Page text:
I have a little monkey on my back!


Unfortunately, I could only do so much housework. Though I was carrying the baby in her papoose on my back, I had to take regular breaks cuz my back was hurting. I'd planned to clean the whole trailer from top to bottom, but settled on washing the mountain of dishes and vacuuming. I didn't even get the stuffing done like I'd planned, but on his break, my husband called and told me not to worry about it cuz he'd score some Jimmy Dean sausage. I'd been researching stuffing recipes online and found one that was appealing, but called for ground sausage which we did not have.

We did have some of the turkey we spent hours roasting and slow-cooking all night. I'm proud to say that my marinade did the trick and made it tasty. The hickory and pecan chips helped too.

And that was how I spent my Turkey Day. 

Wednesday, November 25, 2015

Coonass Turkey 'Roids

Thanks be to St. Joseph, my husband has work tomorrow after almost three years of unsuccessfully searching for employment. With this revelation, prepping the turkey had to happen sooner than anticipated.

Unfortunately, the Tony Chachere injection mix was used up, so I decided to break out my marinate skills and make something else.

I found a recipe from a Louisiana website for different types of marinates. I selected the Cajun marinate, but made some modifications based on what we had available. I'll post my version below, which I'll call the Coonass Turkey 'Roids in honor of my husband's ancestral roots in southeast Louisiana, and the steroids used by bodybuilders to bulk up.

I tasted and adjusted the seasonings as desired


Coonass Turkey 'Roids

1 cup of lemon juice
1/2 cup of olive oil
1/4 cup of crab boil concentrate
1/2 cup (1 stick) of melted butter
2 Tbsp onion powder
2 Tbsp garlic powder
2 Tbsp Old Bay seasoning
2 Tbsp Cajun seasoning
1 Tsp Trappey's Red Devil hot sauce
1 Tsp Louisiana Hot Sauce

Combine all ingredients in a fairly large bowl (like a deep cereal bowl), stir well. Make sure no lumps from the powdered seasonings remain.

To use, simply stick the needle of the syringe into the marinade and pull the plunger up to draw the liquid into the chamber. Stab loaded syringe into desired part of turkey and juice that bad boy up.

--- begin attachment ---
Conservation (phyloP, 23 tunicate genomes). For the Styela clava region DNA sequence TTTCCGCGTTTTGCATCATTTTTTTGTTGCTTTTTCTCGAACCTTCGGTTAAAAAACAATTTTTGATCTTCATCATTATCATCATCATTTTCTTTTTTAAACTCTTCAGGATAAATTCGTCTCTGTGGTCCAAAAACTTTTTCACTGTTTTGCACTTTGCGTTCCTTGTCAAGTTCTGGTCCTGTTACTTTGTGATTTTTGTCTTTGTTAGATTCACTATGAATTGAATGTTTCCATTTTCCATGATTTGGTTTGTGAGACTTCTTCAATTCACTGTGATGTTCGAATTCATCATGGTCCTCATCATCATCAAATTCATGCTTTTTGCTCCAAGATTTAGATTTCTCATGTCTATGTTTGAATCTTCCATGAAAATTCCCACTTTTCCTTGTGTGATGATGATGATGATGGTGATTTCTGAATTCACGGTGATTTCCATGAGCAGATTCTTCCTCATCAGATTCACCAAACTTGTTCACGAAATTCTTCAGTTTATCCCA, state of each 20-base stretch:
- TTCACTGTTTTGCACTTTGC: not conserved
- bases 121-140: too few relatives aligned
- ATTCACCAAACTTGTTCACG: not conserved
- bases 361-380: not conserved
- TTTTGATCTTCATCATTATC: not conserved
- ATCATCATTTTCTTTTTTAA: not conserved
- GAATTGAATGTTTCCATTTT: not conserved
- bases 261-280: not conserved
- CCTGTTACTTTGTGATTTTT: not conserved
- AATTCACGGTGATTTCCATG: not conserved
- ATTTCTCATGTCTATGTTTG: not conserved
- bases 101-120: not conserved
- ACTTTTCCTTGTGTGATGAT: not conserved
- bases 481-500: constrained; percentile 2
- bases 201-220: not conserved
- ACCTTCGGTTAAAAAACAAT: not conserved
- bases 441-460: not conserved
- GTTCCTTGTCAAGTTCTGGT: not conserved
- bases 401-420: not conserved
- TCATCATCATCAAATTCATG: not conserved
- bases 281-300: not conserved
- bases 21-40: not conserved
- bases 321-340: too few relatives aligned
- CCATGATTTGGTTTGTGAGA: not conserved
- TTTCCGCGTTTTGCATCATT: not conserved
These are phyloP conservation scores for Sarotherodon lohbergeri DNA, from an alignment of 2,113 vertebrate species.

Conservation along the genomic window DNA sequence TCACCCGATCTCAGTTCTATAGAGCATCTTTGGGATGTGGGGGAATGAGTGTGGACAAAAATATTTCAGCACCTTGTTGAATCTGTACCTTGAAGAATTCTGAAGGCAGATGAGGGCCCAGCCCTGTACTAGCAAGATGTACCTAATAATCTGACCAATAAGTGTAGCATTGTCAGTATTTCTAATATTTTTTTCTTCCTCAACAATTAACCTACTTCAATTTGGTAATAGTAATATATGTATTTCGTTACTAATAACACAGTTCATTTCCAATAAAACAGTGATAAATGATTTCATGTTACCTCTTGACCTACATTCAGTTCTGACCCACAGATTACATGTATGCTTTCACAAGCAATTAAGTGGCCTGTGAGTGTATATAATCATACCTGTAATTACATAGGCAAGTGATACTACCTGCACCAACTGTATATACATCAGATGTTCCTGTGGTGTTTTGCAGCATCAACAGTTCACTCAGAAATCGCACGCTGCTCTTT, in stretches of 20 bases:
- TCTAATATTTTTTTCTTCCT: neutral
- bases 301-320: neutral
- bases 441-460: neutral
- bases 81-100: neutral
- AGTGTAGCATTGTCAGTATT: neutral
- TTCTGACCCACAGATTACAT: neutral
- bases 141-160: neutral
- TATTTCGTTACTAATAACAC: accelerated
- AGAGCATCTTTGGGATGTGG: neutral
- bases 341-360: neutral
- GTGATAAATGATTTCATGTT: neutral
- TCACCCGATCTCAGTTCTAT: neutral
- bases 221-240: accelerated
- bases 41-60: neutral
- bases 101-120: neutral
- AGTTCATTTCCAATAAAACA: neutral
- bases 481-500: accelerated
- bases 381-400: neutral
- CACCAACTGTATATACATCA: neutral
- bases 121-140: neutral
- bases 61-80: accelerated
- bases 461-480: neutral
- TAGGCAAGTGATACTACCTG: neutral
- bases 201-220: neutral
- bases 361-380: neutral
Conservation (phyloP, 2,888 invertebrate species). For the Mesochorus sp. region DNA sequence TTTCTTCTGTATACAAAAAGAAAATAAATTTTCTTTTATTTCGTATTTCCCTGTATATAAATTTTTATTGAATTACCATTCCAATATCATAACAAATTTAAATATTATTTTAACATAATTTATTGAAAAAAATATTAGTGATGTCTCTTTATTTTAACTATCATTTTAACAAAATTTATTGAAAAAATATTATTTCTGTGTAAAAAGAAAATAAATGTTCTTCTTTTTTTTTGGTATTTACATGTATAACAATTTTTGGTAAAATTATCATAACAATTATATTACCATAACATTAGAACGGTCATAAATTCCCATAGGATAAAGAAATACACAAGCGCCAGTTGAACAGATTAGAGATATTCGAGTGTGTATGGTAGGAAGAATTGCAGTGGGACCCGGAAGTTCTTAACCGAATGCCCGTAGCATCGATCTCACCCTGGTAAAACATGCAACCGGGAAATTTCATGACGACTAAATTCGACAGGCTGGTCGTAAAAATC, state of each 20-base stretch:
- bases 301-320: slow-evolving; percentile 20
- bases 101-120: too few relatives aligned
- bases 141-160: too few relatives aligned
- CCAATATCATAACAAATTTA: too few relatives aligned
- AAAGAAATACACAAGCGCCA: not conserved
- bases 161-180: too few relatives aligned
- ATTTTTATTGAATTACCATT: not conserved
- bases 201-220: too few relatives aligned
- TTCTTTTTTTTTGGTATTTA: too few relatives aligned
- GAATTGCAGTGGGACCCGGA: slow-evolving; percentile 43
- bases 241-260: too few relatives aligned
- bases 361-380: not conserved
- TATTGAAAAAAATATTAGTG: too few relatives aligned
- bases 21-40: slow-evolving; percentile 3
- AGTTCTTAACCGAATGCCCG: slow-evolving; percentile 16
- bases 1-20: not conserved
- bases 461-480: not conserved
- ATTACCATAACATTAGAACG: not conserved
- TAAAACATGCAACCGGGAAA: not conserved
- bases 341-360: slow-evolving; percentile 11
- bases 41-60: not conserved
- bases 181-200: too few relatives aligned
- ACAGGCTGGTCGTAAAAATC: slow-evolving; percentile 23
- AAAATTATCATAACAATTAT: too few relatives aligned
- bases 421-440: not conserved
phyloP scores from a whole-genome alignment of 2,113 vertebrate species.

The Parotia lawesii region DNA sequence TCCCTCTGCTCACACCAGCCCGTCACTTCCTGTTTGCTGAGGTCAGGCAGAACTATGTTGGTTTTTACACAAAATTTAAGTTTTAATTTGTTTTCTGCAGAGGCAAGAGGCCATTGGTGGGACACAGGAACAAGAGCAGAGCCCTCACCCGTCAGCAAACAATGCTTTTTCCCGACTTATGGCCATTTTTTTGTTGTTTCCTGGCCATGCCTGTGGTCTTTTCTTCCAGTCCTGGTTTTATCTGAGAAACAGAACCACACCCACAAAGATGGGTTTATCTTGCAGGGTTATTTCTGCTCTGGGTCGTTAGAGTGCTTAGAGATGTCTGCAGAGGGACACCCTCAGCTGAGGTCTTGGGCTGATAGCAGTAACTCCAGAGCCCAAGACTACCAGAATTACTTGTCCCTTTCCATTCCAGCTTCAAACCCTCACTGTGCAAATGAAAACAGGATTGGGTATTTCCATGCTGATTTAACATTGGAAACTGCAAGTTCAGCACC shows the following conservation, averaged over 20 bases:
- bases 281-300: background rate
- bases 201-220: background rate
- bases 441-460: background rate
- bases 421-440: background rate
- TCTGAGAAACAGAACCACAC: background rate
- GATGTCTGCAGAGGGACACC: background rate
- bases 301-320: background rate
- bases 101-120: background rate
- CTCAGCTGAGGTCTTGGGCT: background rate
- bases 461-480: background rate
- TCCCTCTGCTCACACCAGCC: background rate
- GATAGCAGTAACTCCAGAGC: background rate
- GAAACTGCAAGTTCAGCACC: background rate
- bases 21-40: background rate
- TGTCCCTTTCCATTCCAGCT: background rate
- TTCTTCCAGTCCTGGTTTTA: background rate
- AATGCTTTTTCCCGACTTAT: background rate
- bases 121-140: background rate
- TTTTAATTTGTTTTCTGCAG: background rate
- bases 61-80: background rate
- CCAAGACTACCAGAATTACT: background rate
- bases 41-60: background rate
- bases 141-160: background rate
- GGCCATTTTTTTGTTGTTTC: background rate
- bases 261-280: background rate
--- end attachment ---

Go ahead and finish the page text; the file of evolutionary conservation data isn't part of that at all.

What the syringe wouldn't pick up, I poured on the turkey. Waste not, want not.


My hubby rigged up the smoker outside in the yard while I made the marinade, so the turkey right now is getting a good dose of pecan and hickory flavored smoke before being finished off in the oven. We're not letting last year's disaster happen if we can avoid it!

Tomorrow, we get to feast on our creation. I'm looking forward to this!

Tuesday, November 24, 2015

The Turkey

Greetings!

Today, we got a turkey!

And some other goodies too!

Normally, turkey is not something we eat. My husband hates turkey with a passion and I'm not crazy about it either. Come Thanksgiving, when the stores are pushing turkeys left and right, my husband and I normally look forward to preparing gumbo. This has been an annual tradition even before we were married.

But, thanks be to our good friends at the Latin Mass church's St. Vincent de Paul program, we were given a free turkey and all kinds of fixin's. These were donated by a wealthier parish in the diocese, and since we're a family in need, we weren't gonna turn down free goodies no matter who they came from!

After chatting with some of our acquaintances in the program for a bit, we went home. Last year, we used an ice chest filled with water to thaw the turkey outside in the yard. This year, because we have a bigger home, my hubby has the turkey thawing in the bathtub. I'm not sure how much it weighs, but it's heavier than the baby, and she weighs in at 20 lbs! It'll probably be ready by tomorrow night or Thursday morning.

Just chillin' in the tub. All that's missing are some candles, wine, and some kind of digital entertainment